Francisella tularensis, the causative agent of the zoonotic disease tularemia, is a highly infectious facultative intracellular pathogen. F. tularensis is classified by the United States Center for Disease Control and Prevention as a category A agent, which exhibits high mortality rate and is a potential bioterrorism agent. The recent availability of genomic information for F. tularensis subspecies revealed that the genome encodes two paralogous copies of the rpoA gene, which encode non-identical RNA polymerase (RNAP) ? subunits. RNAP is an evolutionary conserved enzyme responsible for all transcription in bacterial cells. In all bacteria studied to date, a dimer of identical ? subunits (?2) initiates the assembly of the catalytically proficient RNAP core (subunit composition ?2??'). The unprecedented presence of two genes encoding different RNAP ? subunits means that in F. tularensis four different ? dimers (?1)2, ?1?2, ?2?1, and (?2)2 may form, leading to the presence of four distinct RNAP core species in the same cell. Because ? subunits, through their C-terminal domains, participate in promoter recognition by sequence-specific protein-DNA interaction with promoter UP elements and interact with a large set of transcription activation proteins, the presence of two different ? subunits may have a profound effect on the regulation of expression of genes in F. tularensis. The main goal of this proposal is to determine the roles played by non-identical ? subunits in regulation of gene expression in F. tularensis. For this purpose, we are going to elucidate the role of each ? subunit in the RNAP assembly, promoter recognition, and transcriptional activation (repression). To this end, recombinant versions of all possible F. tularensis RNAP core enzymes will be prepared by heterologous co-overexpression in E. coli or by in vitro assembly, corresponding RNAP holoenzymes will be prepared and their properties (promoter specificity, transcription elongation and termination properties and ability to respond to transcription regulators) will be established using a set of discriminative in vitro transcription assays. In addition to general significance for the understanding of basic mechanisms of RNAP function and regulation in bacteria, the proposed studies of the highly unusual F. tularensis RNAP and its variants of different subunit composition may lead to development of novel inhibitors of F. tularensis transcription and antibacterial agents.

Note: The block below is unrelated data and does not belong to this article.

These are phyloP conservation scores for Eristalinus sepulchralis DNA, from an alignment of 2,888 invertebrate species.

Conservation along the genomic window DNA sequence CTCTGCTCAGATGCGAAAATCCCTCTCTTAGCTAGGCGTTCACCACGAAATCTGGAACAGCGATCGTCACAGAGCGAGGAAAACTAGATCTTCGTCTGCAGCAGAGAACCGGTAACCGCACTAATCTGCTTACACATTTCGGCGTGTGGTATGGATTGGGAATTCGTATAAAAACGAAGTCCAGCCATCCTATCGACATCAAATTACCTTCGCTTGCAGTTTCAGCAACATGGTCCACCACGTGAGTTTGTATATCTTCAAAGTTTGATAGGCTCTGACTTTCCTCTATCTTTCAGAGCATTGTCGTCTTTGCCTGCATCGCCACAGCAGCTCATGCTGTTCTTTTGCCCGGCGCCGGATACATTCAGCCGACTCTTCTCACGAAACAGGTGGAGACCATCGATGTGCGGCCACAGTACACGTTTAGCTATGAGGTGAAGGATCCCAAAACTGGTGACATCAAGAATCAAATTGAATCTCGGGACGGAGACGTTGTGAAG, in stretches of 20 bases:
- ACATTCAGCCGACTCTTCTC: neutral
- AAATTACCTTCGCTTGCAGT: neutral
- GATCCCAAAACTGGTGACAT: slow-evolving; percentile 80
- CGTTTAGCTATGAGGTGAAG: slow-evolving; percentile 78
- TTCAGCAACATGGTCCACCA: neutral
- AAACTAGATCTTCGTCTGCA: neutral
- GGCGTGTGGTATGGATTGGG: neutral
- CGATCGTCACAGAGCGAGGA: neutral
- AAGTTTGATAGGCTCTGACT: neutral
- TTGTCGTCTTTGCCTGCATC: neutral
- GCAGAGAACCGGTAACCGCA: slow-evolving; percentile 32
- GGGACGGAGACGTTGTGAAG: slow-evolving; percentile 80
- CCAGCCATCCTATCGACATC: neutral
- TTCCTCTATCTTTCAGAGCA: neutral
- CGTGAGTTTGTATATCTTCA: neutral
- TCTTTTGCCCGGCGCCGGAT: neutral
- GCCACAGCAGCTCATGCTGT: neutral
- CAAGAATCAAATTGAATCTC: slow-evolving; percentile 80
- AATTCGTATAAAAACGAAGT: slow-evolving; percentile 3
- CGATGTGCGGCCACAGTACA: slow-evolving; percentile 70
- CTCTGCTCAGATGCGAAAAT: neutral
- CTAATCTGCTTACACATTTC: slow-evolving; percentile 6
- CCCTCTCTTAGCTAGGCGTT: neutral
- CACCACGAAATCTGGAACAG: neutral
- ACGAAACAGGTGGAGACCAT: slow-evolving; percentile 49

Francisella tularensis, the causative agent of the zoonotic disease tularemia, a highly infectious facultative intracellular pathogen, possesses unusual RNA polymerase (RNAP), which contains two different alpha subunits. Because of important role of alpha subunit in RNAP assembly, promoter recognition and gene regulation, systematic study of RNAP from this pathogenic bacterium will uncover a novel mechanism of transcription regulation and may lead to development of new transcription inhibitors of F. tularensis and antibacterial agents.
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